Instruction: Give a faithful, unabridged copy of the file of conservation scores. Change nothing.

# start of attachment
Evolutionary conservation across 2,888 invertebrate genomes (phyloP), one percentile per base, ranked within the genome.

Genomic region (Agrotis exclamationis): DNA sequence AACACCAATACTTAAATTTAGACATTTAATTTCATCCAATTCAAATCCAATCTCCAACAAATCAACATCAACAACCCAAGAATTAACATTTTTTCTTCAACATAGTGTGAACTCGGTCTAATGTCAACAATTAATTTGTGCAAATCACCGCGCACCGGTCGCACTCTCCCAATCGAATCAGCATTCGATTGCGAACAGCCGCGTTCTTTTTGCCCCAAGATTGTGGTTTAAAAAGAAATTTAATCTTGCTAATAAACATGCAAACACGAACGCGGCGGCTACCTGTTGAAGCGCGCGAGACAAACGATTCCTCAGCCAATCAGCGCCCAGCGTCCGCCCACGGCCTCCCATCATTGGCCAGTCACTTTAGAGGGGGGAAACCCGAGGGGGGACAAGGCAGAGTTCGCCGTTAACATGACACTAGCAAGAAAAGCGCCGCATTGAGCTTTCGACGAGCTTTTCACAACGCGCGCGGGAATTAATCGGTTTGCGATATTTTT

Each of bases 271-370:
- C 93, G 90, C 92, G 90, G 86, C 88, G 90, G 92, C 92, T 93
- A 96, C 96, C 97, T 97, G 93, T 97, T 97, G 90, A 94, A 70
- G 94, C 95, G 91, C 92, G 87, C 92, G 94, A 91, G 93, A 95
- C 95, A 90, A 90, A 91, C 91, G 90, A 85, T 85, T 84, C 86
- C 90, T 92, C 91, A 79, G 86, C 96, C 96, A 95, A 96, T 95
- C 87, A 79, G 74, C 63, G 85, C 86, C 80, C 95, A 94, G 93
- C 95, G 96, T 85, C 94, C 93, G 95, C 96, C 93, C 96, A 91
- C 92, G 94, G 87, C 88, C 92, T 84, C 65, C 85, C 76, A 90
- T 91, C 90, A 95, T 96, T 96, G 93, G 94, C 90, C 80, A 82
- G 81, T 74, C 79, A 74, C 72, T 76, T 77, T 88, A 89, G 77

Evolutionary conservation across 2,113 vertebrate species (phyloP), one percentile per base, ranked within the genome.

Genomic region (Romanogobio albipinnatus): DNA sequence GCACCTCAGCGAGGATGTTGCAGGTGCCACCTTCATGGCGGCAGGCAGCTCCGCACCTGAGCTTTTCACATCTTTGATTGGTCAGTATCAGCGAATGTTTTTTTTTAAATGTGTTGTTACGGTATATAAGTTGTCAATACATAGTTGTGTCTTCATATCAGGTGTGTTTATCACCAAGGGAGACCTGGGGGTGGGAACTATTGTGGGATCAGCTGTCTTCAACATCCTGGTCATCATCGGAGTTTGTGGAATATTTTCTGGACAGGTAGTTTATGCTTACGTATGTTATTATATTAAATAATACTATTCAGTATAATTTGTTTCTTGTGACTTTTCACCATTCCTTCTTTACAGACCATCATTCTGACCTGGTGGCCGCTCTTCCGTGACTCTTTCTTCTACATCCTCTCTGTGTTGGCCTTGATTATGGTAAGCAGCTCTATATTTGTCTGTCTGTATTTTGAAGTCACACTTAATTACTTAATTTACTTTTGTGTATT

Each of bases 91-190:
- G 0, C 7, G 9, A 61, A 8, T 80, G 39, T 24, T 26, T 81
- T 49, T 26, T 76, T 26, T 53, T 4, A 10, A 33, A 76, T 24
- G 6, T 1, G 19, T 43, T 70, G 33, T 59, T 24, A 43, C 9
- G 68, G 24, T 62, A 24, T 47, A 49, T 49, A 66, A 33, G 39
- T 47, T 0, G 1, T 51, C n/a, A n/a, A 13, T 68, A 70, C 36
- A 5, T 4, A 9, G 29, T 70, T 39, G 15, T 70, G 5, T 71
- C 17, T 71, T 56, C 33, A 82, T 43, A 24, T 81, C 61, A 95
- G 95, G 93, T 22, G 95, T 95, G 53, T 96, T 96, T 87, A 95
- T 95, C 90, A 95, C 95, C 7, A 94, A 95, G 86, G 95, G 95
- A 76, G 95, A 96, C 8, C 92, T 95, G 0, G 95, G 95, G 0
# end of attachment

Evolutionary conservation across 2,888 invertebrate genomes (phyloP), one percentile per base, ranked within the genome.

Genomic region (Agrotis exclamationis): DNA sequence AACACCAATACTTAAATTTAGACATTTAATTTCATCCAATTCAAATCCAATCTCCAACAAATCAACATCAACAACCCAAGAATTAACATTTTTTCTTCAACATAGTGTGAACTCGGTCTAATGTCAACAATTAATTTGTGCAAATCACCGCGCACCGGTCGCACTCTCCCAATCGAATCAGCATTCGATTGCGAACAGCCGCGTTCTTTTTGCCCCAAGATTGTGGTTTAAAAAGAAATTTAATCTTGCTAATAAACATGCAAACACGAACGCGGCGGCTACCTGTTGAAGCGCGCGAGACAAACGATTCCTCAGCCAATCAGCGCCCAGCGTCCGCCCACGGCCTCCCATCATTGGCCAGTCACTTTAGAGGGGGGAAACCCGAGGGGGGACAAGGCAGAGTTCGCCGTTAACATGACACTAGCAAGAAAAGCGCCGCATTGAGCTTTCGACGAGCTTTTCACAACGCGCGCGGGAATTAATCGGTTTGCGATATTTTT

Each of bases 271-370:
- C 93, G 90, C 92, G 90, G 86, C 88, G 90, G 92, C 92, T 93
- A 96, C 96, C 97, T 97, G 93, T 97, T 97, G 90, A 94, A 70
- G 94, C 95, G 91, C 92, G 87, C 92, G 94, A 91, G 93, A 95
- C 95, A 90, A 90, A 91, C 91, G 90, A 85, T 85, T 84, C 86
- C 90, T 92, C 91, A 79, G 86, C 96, C 96, A 95, A 96, T 95
- C 87, A 79, G 74, C 63, G 85, C 86, C 80, C 95, A 94, G 93
- C 95, G 96, T 85, C 94, C 93, G 95, C 96, C 93, C 96, A 91
- C 92, G 94, G 87, C 88, C 92, T 84, C 65, C 85, C 76, A 90
- T 91, C 90, A 95, T 96, T 96, G 93, G 94, C 90, C 80, A 82
- G 81, T 74, C 79, A 74, C 72, T 76, T 77, T 88, A 89, G 77

Evolutionary conservation across 2,113 vertebrate species (phyloP), one percentile per base, ranked within the genome.

Genomic region (Romanogobio albipinnatus): DNA sequence GCACCTCAGCGAGGATGTTGCAGGTGCCACCTTCATGGCGGCAGGCAGCTCCGCACCTGAGCTTTTCACATCTTTGATTGGTCAGTATCAGCGAATGTTTTTTTTTAAATGTGTTGTTACGGTATATAAGTTGTCAATACATAGTTGTGTCTTCATATCAGGTGTGTTTATCACCAAGGGAGACCTGGGGGTGGGAACTATTGTGGGATCAGCTGTCTTCAACATCCTGGTCATCATCGGAGTTTGTGGAATATTTTCTGGACAGGTAGTTTATGCTTACGTATGTTATTATATTAAATAATACTATTCAGTATAATTTGTTTCTTGTGACTTTTCACCATTCCTTCTTTACAGACCATCATTCTGACCTGGTGGCCGCTCTTCCGTGACTCTTTCTTCTACATCCTCTCTGTGTTGGCCTTGATTATGGTAAGCAGCTCTATATTTGTCTGTCTGTATTTTGAAGTCACACTTAATTACTTAATTTACTTTTGTGTATT

Each of bases 91-190:
- G 0, C 7, G 9, A 61, A 8, T 80, G 39, T 24, T 26, T 81
- T 49, T 26, T 76, T 26, T 53, T 4, A 10, A 33, A 76, T 24
- G 6, T 1, G 19, T 43, T 70, G 33, T 59, T 24, A 43, C 9
- G 68, G 24, T 62, A 24, T 47, A 49, T 49, A 66, A 33, G 39
- T 47, T 0, G 1, T 51, C n/a, A n/a, A 13, T 68, A 70, C 36
- A 5, T 4, A 9, G 29, T 70, T 39, G 15, T 70, G 5, T 71
- C 17, T 71, T 56, C 33, A 82, T 43, A 24, T 81, C 61, A 95
- G 95, G 93, T 22, G 95, T 95, G 53, T 96, T 96, T 87, A 95
- T 95, C 90, A 95, C 95, C 7, A 94, A 95, G 86, G 95, G 95
- A 76, G 95, A 96, C 8, C 92, T 95, G 0, G 95, G 95, G 0